• This Area of Emphasis involves training and research translating the proven benefits of lifestyle intervention on a broad range of health outcomes including type 2 diabetes, cardiovascular disease, and obesity. This program encompasses the conceptual and practical foundation needed for such public health translation initiatives. Learning objectives include a thorough understanding of the epidemiological basis for disease prevention, as well as behavioral intervention theory, and lifestyle intervention training, along with a critical understanding of the methodological issues in designing and evaluating these efforts.
  • The faculty involved in this Area of Emphasis in the Department of Epidemiology are widely diverse in their focus, expertise and resulting funded research studies.  Under the umbrella of prevention, lifestyle intervention and movement, examples of the resulting recent studies developing from these diverse focus areas include the Diabetes Prevention Program and Translation Efforts; Aging, Cognition, and Hearing Evaluations in Elders; Psychosocial Issues and Bariatric Surgery; Physical Activity and Sedentary Behavior Change; Epidemiology of Diabetes Complications; Cognitive Decline, Brain Aging, Physical Environment & Mobility; Task Specific Timing and Coordination Exercises in Older Adults; the Study of Women’s Health Across the Nation (SWAN); and Lifestyle Intervention in Clinical Settings.
  • Faculty members currently working in this area include: Lisa M. BodnarJennifer Brach (Physical Therapy), Lora Burke (Nursing), Tiffany L. Gary-WebbNancy W. GlynnMarquis HawkinsWendy C. KingAndrea M. KriskaKaren A. Matthews (Psychiatry), Kathleen McTigue (Medicine), Anne NewmanAndrea RossoTrevor J. OrchardBonny Rockette-Wagner, and Elizabeth M. Venditti (Psychiatry).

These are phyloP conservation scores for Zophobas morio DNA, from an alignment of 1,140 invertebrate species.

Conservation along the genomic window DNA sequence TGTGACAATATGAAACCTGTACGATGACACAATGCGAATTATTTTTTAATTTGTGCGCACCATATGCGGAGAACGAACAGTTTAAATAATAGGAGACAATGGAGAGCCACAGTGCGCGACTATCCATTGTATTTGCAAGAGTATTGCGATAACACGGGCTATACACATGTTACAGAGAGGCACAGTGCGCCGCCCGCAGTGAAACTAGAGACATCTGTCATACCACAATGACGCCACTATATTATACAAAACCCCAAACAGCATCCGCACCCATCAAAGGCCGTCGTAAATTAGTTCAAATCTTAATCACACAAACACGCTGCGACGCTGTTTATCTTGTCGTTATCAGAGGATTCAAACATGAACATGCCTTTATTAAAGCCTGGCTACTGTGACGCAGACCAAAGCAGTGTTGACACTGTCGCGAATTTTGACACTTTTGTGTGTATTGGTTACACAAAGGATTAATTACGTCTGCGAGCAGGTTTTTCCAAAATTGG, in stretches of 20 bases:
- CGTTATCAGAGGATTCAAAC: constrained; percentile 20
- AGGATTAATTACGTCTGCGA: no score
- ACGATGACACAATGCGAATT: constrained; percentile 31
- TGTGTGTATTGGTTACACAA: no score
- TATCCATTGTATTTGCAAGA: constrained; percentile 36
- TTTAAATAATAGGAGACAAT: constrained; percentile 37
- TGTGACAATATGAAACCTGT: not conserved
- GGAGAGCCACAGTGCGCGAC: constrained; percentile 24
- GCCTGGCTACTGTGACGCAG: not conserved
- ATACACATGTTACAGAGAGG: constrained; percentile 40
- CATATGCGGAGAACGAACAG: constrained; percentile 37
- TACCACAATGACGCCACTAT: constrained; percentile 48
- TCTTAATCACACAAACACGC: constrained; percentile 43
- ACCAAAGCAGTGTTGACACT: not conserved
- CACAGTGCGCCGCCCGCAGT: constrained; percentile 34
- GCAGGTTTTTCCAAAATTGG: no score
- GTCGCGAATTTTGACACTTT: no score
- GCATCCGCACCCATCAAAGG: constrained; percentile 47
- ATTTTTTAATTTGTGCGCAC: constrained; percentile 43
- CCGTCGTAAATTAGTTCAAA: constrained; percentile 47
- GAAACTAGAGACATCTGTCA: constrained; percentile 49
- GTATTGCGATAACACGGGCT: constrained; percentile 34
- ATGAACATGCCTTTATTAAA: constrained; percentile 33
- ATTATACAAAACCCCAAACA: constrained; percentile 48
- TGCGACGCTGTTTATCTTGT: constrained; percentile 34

Psychiatric Epidemiology

Faculty Contact: Natacha De Genna, PhD

  • The Psychiatric Epidemiology area of emphasis focuses on the acquisition of epidemiological, biostatistical, and psychiatric concepts and methods, and on their application to research in the field of psychiatric disorders including substance use and substance use disorders.
  • Training is accomplished through course work in epidemiology and biostatistics, and through courses in psychiatric epidemiology that were designed specifically for the area.
  • The training experience includes the opportunity to work on research projects with faculty mentors who are active researchers in psychiatry and epidemiology within the Graduate School of Public Health and the Department of Psychiatry within the University of Pittsburgh School of Medicine.
  • Training Grant: Developmental Alcohol Research Training Program.
  • Courses: EPID 2310 Psychiatric Epidemiology, EPID 2400 Psychosocial Factors in Disease
  • David A. Brent (Psychiatry), Natacha De Genna (Psychiatry), Mary Amanda Dew (Psychiatry), Mary Ganguli (Psychiatry), Margaret C. McDonaldKenneth Perkins (Psychology) and Stephen R. Wisniewski.

Reproductive, Perinatal, & Pediatric Epidemiology

Faculty Contact: Dara Mendez, PhD, MPH

  • Areas of research broadly include: fetal origins of disease; maternal and child health inequities; causes of pregnancy complications and adverse outcomes including spontaneous abortion, stillbirth, preterm birth, low birth weight, intrauterine growth restriction, and preeclampsia; obesity and nutrition among pregnant women; fertility and contraception; breastfeeding; sexually transmitted infections; and maternal substance use.  Major clinical sites for collaboration include UPMC Children’s Hospital of Pittsburgh and Magee-Womens Hospital, the obstetrics, gynecologic, and reproductive sciences specialty hospital associated with the University of Pittsburgh Medical Center.  Global health research experiences are available through a study of pregnancy being conducted in India.  Community-partnered research opportunities are available as part of The Pittsburgh Study, supported and coordinated through the University Pittsburgh Department of Pediatrics and broadly designed to determine interventions that help children thrive in Allegheny County.